A group of studies in Middle East war zones shows that the more frequently a person attends religious services, the more likely he or she is to become a zealot, especially a suicide bomber. It is the sense of reinforced community ~ not the religious beliefs themselves ~ that encourage such things as suicide bombings.
The studies use the rather benign term “parochial altruism” to define such behaviors, where here “parochial” refers to killing someone from another religious group and “altruism” refers to self-sacrifice.
A major conclusion of the studies is that collective religious ritual appears to facilitate parochial altruism in general and support for suicide attacks in particular.
- Researchers surveying Palestinian Muslims found that devotion to Islam, as measured by prayer frequency, was unrelated to support for suicide attacks. However, frequency of mosque attendance did predict support for suicide attacks.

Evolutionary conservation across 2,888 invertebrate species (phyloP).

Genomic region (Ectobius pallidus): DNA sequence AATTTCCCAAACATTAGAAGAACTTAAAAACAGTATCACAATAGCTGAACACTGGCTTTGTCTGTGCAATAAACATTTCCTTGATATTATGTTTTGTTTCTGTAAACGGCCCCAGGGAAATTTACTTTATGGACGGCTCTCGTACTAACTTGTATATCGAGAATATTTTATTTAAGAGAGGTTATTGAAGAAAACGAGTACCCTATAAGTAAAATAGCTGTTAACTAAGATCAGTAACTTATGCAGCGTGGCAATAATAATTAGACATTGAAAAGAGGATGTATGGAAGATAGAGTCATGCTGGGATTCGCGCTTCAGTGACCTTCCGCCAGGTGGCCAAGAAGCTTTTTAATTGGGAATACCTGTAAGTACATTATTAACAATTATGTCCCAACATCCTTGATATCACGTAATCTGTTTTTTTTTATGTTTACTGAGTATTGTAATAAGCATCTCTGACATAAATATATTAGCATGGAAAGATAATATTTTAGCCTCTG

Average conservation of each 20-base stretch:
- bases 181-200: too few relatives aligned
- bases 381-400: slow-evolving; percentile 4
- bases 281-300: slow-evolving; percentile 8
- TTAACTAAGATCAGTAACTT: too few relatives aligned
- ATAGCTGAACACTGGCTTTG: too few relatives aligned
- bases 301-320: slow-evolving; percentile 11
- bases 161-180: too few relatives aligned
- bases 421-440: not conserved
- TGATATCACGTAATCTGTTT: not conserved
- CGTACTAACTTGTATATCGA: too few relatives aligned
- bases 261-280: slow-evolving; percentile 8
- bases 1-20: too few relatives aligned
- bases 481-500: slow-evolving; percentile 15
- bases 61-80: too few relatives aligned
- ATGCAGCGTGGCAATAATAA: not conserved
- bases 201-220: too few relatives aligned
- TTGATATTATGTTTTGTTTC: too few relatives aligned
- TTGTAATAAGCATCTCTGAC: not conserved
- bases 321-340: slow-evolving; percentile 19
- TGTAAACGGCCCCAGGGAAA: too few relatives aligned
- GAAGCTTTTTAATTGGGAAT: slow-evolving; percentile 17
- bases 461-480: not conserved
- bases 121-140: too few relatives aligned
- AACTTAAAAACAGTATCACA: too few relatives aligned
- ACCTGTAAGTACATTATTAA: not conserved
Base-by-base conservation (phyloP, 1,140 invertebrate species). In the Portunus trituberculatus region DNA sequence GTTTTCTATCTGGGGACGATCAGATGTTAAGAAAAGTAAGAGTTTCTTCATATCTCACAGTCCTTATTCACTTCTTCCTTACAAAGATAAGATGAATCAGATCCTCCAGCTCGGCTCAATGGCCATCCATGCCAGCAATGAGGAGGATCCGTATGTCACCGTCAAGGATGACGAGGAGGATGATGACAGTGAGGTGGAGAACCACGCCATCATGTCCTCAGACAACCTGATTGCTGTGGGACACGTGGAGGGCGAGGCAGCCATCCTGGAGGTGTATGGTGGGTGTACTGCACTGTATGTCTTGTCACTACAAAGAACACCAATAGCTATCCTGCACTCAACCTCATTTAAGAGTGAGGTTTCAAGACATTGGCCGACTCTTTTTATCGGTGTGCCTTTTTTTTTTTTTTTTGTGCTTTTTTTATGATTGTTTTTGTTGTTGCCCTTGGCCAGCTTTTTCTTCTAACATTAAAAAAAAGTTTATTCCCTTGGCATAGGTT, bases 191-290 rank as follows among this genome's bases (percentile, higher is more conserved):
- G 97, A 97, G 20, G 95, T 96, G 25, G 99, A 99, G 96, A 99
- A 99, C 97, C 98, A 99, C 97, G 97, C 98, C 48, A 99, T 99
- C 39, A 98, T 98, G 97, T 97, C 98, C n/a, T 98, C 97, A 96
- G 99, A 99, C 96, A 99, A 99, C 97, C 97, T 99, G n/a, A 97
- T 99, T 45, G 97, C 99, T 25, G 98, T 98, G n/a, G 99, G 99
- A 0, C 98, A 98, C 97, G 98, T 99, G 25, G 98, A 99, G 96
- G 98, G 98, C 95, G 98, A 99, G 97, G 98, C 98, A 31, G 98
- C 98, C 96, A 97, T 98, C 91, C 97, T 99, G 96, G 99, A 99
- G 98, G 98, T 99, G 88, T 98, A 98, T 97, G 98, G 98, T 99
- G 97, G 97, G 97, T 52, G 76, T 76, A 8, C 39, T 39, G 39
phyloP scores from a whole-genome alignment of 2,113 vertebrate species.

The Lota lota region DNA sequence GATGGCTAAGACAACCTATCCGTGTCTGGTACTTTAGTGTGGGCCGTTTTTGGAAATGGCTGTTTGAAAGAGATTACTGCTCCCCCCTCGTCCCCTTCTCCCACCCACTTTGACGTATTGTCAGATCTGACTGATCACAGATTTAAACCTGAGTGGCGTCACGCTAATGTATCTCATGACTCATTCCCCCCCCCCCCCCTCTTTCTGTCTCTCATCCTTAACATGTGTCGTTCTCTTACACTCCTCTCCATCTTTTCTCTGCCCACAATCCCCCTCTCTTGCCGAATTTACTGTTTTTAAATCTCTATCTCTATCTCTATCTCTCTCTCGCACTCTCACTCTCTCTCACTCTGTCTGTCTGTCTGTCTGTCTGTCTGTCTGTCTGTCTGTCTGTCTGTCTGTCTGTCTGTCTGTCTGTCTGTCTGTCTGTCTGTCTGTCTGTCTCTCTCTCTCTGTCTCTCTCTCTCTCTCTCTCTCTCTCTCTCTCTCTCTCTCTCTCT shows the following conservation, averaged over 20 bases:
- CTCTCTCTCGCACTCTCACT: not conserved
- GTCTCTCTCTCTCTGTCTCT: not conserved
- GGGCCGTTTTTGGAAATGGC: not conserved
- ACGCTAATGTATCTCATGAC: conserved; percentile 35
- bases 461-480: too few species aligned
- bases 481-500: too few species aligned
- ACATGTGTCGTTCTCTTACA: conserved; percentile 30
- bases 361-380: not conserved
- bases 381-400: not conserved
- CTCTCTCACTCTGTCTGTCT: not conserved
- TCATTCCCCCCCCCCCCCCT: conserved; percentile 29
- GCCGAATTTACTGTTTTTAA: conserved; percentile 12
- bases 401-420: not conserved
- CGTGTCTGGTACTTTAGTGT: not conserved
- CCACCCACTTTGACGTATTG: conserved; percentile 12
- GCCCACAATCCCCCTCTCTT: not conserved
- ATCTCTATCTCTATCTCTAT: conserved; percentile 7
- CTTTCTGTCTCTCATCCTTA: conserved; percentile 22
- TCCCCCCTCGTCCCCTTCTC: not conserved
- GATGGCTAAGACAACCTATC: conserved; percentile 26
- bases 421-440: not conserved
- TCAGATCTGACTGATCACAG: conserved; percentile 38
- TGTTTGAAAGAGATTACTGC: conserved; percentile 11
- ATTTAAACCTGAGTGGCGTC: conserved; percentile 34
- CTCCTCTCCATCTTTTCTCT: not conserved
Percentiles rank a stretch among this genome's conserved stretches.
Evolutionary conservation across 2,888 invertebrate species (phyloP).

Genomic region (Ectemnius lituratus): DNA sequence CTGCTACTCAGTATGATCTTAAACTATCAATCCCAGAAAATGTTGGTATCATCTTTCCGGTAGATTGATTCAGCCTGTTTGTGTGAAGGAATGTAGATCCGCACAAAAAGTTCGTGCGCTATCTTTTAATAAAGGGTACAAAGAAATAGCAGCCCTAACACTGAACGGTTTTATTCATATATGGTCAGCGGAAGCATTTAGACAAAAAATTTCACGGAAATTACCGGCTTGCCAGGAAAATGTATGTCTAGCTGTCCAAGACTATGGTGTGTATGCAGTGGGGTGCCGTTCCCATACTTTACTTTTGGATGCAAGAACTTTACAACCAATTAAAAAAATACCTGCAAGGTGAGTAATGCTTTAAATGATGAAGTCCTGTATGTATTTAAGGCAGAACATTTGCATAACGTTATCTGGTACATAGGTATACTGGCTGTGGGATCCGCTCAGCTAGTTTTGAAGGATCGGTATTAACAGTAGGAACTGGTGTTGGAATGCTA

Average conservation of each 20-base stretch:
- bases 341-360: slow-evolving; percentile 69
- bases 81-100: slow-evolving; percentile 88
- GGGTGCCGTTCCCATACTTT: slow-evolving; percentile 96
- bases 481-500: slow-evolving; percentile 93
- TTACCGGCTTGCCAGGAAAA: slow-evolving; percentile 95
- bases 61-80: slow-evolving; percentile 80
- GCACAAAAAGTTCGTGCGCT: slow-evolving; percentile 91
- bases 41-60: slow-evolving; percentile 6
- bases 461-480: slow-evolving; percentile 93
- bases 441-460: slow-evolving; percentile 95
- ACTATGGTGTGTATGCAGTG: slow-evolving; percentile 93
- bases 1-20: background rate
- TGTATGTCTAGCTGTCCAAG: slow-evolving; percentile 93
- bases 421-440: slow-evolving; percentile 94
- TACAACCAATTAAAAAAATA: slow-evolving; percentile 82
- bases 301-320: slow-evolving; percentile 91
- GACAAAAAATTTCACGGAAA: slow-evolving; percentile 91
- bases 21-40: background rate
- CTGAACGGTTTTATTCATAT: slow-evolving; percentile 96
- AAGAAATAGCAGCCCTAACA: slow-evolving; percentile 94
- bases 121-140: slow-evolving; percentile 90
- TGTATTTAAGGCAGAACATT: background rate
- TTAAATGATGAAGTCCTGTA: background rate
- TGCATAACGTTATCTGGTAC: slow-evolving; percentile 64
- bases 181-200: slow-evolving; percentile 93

- In a separate survey of Palestinian Muslim university students, researchers found again that those who attended mosque more than once a day were more likely to believe that Islam requires suicide attacks.
- In another experiment, researchers conducted phone surveys with Israeli Jews living in the West Bank and Gaza and asked them either how frequently they attended synagogue or how often they prayed to God. All participants were then asked if they supported the perpetrator of a suicide attack against Palestinians. Analysis of the responses showed that 23% of those asked about synagogue attendance supported suicide attacks while only 6% of those queried about prayer frequency supported suicide attacks.
In the last experiment, the psychologists surveyed members of six religious majorities in six nations (Mexican Catholics, Indonesian Muslims, Israeli Jews, Russian Orthodox in Russia, British Protestants and Indian Hindus) to see if the relationship between attending religious services and support for acts of parochial altruism holds up across a variety of political and cultural contexts.
These results also showed that support for parochial altruism was related to attendance at religious services, but unrelated to regular prayer.
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